National leaders are considering sending rebate checks worth several hundred dollars each to tens of millions of taxpayers to stimulate the economy, a plan Iowa Senator Chuck Grassley says he fully supports. The federal government did the same thing seven years ago and Grassley says a repeat rebate could help the country fend off another recession.
Grassley says they think the tax breaks will work again because the tactic helped to get the U.S. out of the recession in 2001, a situation that was made worse by the attacks of Nine-Eleven. He says the checks that year "had a lot to do with moving the economy as fast as it did." President Bush is offering a 145-billion dollar tax relief package.
As Congress is returning to work today after a long recess, Grassley sees this being a top priority item as he says we need to "stay ahead of the curve" with the foul financial situation looming. Grassley says, "Nobody’s saying that we are in a recession. Everybody’s fearful that we might be in a recession.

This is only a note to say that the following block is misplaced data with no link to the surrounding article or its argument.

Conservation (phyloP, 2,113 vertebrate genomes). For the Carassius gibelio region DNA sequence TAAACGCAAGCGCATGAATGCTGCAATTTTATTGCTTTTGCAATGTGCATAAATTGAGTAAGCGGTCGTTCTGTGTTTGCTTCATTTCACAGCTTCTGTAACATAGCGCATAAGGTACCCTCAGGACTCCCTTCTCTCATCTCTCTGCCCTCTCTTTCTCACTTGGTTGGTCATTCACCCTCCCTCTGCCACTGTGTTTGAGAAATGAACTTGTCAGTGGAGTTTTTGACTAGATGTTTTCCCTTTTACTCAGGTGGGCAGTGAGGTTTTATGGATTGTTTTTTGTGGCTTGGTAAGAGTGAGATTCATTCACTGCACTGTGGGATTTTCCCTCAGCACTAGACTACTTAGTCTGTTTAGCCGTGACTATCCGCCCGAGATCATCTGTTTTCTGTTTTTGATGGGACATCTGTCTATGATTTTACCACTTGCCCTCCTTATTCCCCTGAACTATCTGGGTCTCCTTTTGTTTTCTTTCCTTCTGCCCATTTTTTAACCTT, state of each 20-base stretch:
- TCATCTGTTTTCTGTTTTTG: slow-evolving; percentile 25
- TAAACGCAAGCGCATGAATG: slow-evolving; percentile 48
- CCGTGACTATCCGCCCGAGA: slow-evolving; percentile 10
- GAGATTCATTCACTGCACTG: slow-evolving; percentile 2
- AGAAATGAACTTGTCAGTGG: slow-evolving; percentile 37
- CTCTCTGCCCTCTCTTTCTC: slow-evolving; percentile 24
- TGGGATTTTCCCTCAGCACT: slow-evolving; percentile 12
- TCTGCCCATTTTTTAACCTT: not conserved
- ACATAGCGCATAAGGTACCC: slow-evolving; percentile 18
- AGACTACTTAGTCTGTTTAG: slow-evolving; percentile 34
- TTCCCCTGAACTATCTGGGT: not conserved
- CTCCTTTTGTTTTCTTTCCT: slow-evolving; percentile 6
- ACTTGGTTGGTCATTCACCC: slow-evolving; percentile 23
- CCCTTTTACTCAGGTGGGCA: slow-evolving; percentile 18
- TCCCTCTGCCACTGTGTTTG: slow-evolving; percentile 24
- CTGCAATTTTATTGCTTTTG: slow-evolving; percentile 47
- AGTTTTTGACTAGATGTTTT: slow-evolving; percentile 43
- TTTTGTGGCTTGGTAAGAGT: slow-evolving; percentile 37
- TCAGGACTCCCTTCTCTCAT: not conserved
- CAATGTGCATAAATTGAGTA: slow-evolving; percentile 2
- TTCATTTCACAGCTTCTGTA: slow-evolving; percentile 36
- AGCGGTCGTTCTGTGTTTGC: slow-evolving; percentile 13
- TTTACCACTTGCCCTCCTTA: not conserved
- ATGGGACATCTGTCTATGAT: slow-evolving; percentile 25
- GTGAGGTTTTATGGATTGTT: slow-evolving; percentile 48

But by the time you know you’re in a recession, then it’s really too late." He says Congress is considering sending tax rebate checks to perhaps 70-million taxpayers, with the amounts ranging from $300 to $800.
Grassley says that would mean 60 or 70-million different people making decisions about how to spend that money, so it "takes advantage of the dynamics of the free market economy better than 535 members of Congress, sitting in an ivory tower in Washington D.C., deciding how the resources ought to be expended."
One plan would send checks to individuals who make $85,000 or less a year, or to couples who make under $110,000, but nothing is yet set in stone.